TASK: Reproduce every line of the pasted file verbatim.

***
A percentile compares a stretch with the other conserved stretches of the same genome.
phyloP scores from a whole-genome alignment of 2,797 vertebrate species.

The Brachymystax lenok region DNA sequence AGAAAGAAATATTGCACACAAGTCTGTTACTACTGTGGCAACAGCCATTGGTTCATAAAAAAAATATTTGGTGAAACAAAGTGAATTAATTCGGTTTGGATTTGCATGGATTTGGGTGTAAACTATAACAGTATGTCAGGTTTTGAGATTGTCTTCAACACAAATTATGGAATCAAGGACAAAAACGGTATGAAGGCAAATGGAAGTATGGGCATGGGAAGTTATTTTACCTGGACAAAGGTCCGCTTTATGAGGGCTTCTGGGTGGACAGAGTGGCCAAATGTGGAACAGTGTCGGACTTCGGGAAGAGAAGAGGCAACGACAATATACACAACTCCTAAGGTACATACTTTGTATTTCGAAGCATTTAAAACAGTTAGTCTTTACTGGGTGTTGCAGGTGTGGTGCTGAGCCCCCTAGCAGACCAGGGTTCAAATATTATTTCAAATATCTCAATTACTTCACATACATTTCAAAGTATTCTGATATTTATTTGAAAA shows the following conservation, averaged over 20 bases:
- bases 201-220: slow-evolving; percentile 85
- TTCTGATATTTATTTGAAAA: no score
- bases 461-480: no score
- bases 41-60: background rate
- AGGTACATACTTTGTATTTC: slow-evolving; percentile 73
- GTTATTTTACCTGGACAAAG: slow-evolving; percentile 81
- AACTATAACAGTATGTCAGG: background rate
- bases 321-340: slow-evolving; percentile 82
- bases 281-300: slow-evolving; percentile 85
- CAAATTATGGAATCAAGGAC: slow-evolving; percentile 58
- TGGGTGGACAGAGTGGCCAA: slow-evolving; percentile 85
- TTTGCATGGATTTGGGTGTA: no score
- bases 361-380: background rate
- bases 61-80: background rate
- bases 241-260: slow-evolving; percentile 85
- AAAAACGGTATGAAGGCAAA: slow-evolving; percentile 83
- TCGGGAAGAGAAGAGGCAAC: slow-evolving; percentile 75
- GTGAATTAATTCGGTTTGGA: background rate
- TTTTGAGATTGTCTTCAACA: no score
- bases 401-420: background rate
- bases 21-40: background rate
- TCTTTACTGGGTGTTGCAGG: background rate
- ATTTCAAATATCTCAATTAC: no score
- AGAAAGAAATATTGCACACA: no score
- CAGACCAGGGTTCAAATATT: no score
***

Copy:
A percentile compares a stretch with the other conserved stretches of the same genome.
phyloP scores from a whole-genome alignment of 2,797 vertebrate species.

The Brachymystax lenok region DNA sequence AGAAAGAAATATTGCACACAAGTCTGTTACTACTGTGGCAACAGCCATTGGTTCATAAAAAAAATATTTGGTGAAACAAAGTGAATTAATTCGGTTTGGATTTGCATGGATTTGGGTGTAAACTATAACAGTATGTCAGGTTTTGAGATTGTCTTCAACACAAATTATGGAATCAAGGACAAAAACGGTATGAAGGCAAATGGAAGTATGGGCATGGGAAGTTATTTTACCTGGACAAAGGTCCGCTTTATGAGGGCTTCTGGGTGGACAGAGTGGCCAAATGTGGAACAGTGTCGGACTTCGGGAAGAGAAGAGGCAACGACAATATACACAACTCCTAAGGTACATACTTTGTATTTCGAAGCATTTAAAACAGTTAGTCTTTACTGGGTGTTGCAGGTGTGGTGCTGAGCCCCCTAGCAGACCAGGGTTCAAATATTATTTCAAATATCTCAATTACTTCACATACATTTCAAAGTATTCTGATATTTATTTGAAAA shows the following conservation, averaged over 20 bases:
- bases 201-220: slow-evolving; percentile 85
- TTCTGATATTTATTTGAAAA: no score
- bases 461-480: no score
- bases 41-60: background rate
- AGGTACATACTTTGTATTTC: slow-evolving; percentile 73
- GTTATTTTACCTGGACAAAG: slow-evolving; percentile 81
- AACTATAACAGTATGTCAGG: background rate
- bases 321-340: slow-evolving; percentile 82
- bases 281-300: slow-evolving; percentile 85
- CAAATTATGGAATCAAGGAC: slow-evolving; percentile 58
- TGGGTGGACAGAGTGGCCAA: slow-evolving; percentile 85
- TTTGCATGGATTTGGGTGTA: no score
- bases 361-380: background rate
- bases 61-80: background rate
- bases 241-260: slow-evolving; percentile 85
- AAAAACGGTATGAAGGCAAA: slow-evolving; percentile 83
- TCGGGAAGAGAAGAGGCAAC: slow-evolving; percentile 75
- GTGAATTAATTCGGTTTGGA: background rate
- TTTTGAGATTGTCTTCAACA: no score
- bases 401-420: background rate
- bases 21-40: background rate
- TCTTTACTGGGTGTTGCAGG: background rate
- ATTTCAAATATCTCAATTAC: no score
- AGAAAGAAATATTGCACACA: no score
- CAGACCAGGGTTCAAATATT: no score